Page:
Why you should start implementing Mobile Learning
15th February 2018
It is estimated that there are roughly 2.53 billion smartphone users across the planet and this number is expected to grow to 2.87 billion by 2020. Mobile Learning, or mLearning, refers to using a mobile device to complete, engage or access elLearning content. With 2.53 billion people using smartphones it is critical that any digital learning platform (LMS) or learning content and modules should be mobile responsive.
Sponge attended the Mobile World Congress, discussing the role that mobile technologies has to play in the future of elearning.
Below we look at how useful Mobile Learning can be and why you should ensure that your learners have access to Mobile Learning.
We already understand that mobile technologies have been adopted in high numbers across the globe. From this we can also presume that as infrastructure and devices get quicker, more intelligent and more affordable more people are likely to adopt mobile technologies. Why is this important in the context of learning and development?
By offering the capability to access elearning on mobile devices you give your learners a learning platform that they’ve always got to hand, is always on and that they already know how to use. A large proportion of people have mobile devices these days which means employers do not have the additional expense of purchasing, maintaining and upgrading these devices.
Furthermore, sometimes learners do not have access to desktop PCs or laptops: as a result, mobile really is the only alternative.
Mobile Learning happens on a smaller screen than conventional desktop elearning and is often accessed and completed by people who are on the move. As a result, our instructional designers are embracing smaller, specialised learning sessions that are easier to digest – also known as microlearning. Modules and learning materials are 'bite-sized' and easy to complete and digest wherever the learning is completed.
Empowers Learning Anywhere at Anytime
Thanks to the forgetting curve, we understand that learners will forget a percentage of what they learned from undertaking training. Over time the percentage increases as the time between when they did the learning to applying what they learned increases. Take a look at the graphic below which highlights the forgetting curve in further detail.
The forgetting curve shows how information is lost over time when there is no attempt to retain it. We can use mobile technologies to the beat this curve or, at the very least, curb its decline. If learners have access to their training material whenever they want or need it, it means they can recap and refresh whenever they like.
Let’s say for example that one week prior to a sales pitch some sales staff were provided with training regarding a new potential client. Over the course of a week the forgetting curve tells us that the amount of information they learned will slowly decrease so that by the time it comes to the sales pitch they may only have retained 40% to 50% of the training material.
If you provide these same sales staff with access to the training on their phone, they can review the training immediately after completion to increase their chance of retaining information. They could also then review the training on the day of the sales pitch, in the hours and minutes leading up to the meeting, and can access the training on their phone to ensure that they go in better prepared.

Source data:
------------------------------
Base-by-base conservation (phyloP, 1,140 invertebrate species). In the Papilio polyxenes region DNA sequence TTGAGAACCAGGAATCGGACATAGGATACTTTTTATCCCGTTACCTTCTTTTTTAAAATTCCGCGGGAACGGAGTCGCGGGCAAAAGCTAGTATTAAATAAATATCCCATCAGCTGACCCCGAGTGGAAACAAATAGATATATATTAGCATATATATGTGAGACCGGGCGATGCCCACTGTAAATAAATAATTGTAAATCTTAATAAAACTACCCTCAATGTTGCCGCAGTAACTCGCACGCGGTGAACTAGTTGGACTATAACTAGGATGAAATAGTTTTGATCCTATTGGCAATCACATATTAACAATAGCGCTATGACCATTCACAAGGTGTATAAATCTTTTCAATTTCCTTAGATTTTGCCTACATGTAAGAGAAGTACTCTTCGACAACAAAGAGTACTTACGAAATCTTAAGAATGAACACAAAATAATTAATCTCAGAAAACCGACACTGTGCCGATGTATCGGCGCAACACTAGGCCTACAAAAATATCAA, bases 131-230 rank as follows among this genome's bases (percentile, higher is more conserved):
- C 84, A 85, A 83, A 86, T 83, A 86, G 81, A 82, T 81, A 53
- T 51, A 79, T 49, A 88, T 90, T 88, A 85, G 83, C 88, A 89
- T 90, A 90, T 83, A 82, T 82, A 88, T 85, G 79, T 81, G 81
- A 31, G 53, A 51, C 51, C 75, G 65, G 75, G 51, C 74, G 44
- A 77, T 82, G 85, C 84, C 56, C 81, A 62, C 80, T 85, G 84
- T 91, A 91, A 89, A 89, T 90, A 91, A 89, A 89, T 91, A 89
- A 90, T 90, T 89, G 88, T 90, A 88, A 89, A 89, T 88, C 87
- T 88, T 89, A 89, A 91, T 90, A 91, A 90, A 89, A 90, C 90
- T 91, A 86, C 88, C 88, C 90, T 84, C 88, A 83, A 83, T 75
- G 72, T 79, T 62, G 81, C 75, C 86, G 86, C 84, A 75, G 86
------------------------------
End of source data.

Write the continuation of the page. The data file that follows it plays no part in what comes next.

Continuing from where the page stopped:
We do not believe that the future of learning will be at desks or inside large corporate training folders – it will be mobile, flexible and accommodating of modern learners and lifestyles.
Increased Engagement and Interaction
Mobile Learning also allows us to send push notifications that will alert or inform learners of training due via text messages or a personal email. They can work in a similar fashion to notifications on social media, they grab your attention when you’re using your device for other activities or even when you’re not using your device at all.
Touchscreens on smartphones can add a kinesthetic element to learning that make it more engaging and interactive as a learning experience. By simply touching a screen to interact with elements in the eLearning like quizzes, role plays, as well as drag and drop activities the learner can get a much more direct feeling of interaction than they would get from simply moving and clicking their mouse.
It’s Easy to Implement
For Sponge and our Learning Management System, implementing Mobile Learning is a simple enough task. In fact, once our eLearning content is created and customers are set up with our LMS, it’s ready to be accessed, viewed and completed on a mobile device. This is because our eLearning suite is already designed to be mobile responsive, it can automatically scale and optimise itself to fit in whatever size of screen it is loaded on.
Furthermore, we do not use an app because it means we do not have to spend time updating and maintaining an app on various app stores. Instead our LMS is browser based and stored in the Cloud. Having a Cloud-Based LMS means that content can be accessed instantly without the need to download or update anything on your mobile device. Any fixes we have to make to the LMS can also be completed and updated instantly without the need to update an app; users will not have to download the latest version of an app either every time an update is implemented.